Friday, July 31, 2009

Precautions to Pevent Identity Fraud and Theft

These are Some Precautions You should take to Escape From Identity Fraud and Theft

1. Safeguard your information and monitor your credit reports often.

2. If you are selling an item and someone will only pay by check, it is probably a scam. The check will appear to "clear" in a short time, but it may take a few weeks for the bank to find out the check is actually fake.

3.Do not accept pre-printed shipping labels from people attempting to purchase goods from you. They may be using a fraudulent shipping account like the one opened in my name. Shippers can re-route packages in mid-stream and the goods get sent anywhere they choose. The person you think you are selling the item to has likely had their identity stolen.

4. Avoid job postings where it appears you will be working for someone overseas that you have never met, such as selling items on ebay or paying US "customers."

Thursday, July 30, 2009

Cyber Spying

Cyber spying is the act or practice of obtaining secrets without the permission of the holder of the information (personal, sensitive, proprietary or of classified nature), from individuals, competitors, rivals, groups, governments and enemies for personal, economic, political or military advantage using illegal exploitation methods on internet, networks or individual computers through the use of cracking techniques and malicious software including Trojan horses and spyware. It may wholly be perpetrated online from computer desks of professionals on bases in far away countries or may involve infiltration at home by computer trained conventional spies and moles or in other cases may be the criminal handiwork of amateur malicious hackers and software programmers.

Domain Sniping

Domain sniping is the practice of an individual registering a domain name whose registration has lapsed in the immediate moments after expiry. This practice has largely been rendered moot through ICANN's addition of the Redemption Grace Period (RGP), which allows registrants 30 days to reclaim their domain name. By law there are no perpetual rights to domain names after payment of registration fees lapses, aside from trademark rights granted by common law or statute.

Tuesday, July 28, 2009

Internet Privacy

The ability to control what information one reveals about oneself over the Internet, and who can access that information, has become a growing concern. These concerns include whether email can be stored or read by third parties without consent, or whether third parties can track the web sites someone has visited. Another concern is whether web sites which are visited collect, store, and possibly share personally identifiable information about users.
The advent of various search engines and the use of data mining created a capability for data about individuals to be collected and combined from a wide variety of sources very easily.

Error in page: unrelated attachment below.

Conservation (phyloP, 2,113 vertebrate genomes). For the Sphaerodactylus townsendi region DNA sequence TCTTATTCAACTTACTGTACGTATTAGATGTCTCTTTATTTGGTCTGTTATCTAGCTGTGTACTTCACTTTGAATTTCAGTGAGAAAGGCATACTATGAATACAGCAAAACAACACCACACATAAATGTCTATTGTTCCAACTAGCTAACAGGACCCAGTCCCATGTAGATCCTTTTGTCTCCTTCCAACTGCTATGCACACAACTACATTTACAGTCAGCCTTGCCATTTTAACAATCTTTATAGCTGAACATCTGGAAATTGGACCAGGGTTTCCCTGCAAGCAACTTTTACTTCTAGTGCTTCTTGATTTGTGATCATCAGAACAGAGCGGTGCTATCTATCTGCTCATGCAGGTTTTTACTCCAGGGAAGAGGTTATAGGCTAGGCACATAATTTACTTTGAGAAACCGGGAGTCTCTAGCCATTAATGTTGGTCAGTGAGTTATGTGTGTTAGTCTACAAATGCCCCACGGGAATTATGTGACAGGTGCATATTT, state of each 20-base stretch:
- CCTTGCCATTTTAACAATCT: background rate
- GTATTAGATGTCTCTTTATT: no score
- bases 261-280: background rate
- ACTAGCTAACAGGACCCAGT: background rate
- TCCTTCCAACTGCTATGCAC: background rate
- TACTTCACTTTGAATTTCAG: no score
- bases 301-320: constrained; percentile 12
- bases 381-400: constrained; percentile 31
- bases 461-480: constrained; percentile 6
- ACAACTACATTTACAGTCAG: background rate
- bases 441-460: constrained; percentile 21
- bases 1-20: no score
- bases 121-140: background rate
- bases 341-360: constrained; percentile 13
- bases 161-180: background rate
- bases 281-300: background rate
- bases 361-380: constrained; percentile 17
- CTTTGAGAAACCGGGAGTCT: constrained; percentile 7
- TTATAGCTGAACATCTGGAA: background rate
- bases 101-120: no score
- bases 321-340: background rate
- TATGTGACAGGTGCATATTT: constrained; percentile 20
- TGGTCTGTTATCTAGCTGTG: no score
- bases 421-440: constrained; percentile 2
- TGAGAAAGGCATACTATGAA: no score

The Data Protection Act 1998 (DPA) : UK

The Data Protection Act 1998 (DPA) is a United Kingdom Act of Parliament which defines UK law on the processing of data on identifiable living people. It is the main piece of legislation that governs the protection of personal data in the UK. Although the Act does not mention privacy, in practice it provides a way in which individuals can control information about themselves. Most of the Act does not apply to domestic use, for example keeping a personal address book. Anyone holding personal data for other purposes is legally obliged to comply with this Act, subject to some exemptions. The Act defines eight data protection principles.

The E-Government Act of 2002:USA

The E-Government Act of 2002 (Pub.L. 107-347, 116 Stat. 2899, 44 U.S.C. § 101, H.R. 2458/S. 803), is a United States statute enacted on December 17, 2002, with an effective date for most provisions of April 17, 2003. Its stated purpose is to improve the management and promotion of electronic government services and processes by establishing a Federal Chief Information Officer within the Office of Management and Budget, and by establishing a framework of measures that require using Internet-based information technology to improve citizen access to government information and services, and for other purposes.

Digital Evidence

Digital evidence or electronic evidence is any probative information stored or transmitted in digital form that a party to a court case may use at trial.
The use of digital evidence has increased in the past few decades as courts have allowed the use of e-mails, digital photographs, ATM transaction logs, word processing documents, instant message histories, files saved from accounting programs, spreadsheets, internet browser histories, databases, the contents of computer memory, computer backups, computer printouts, Global Positioning System tracks, logs from a hotel’s electronic door locks, and digital video or audio files.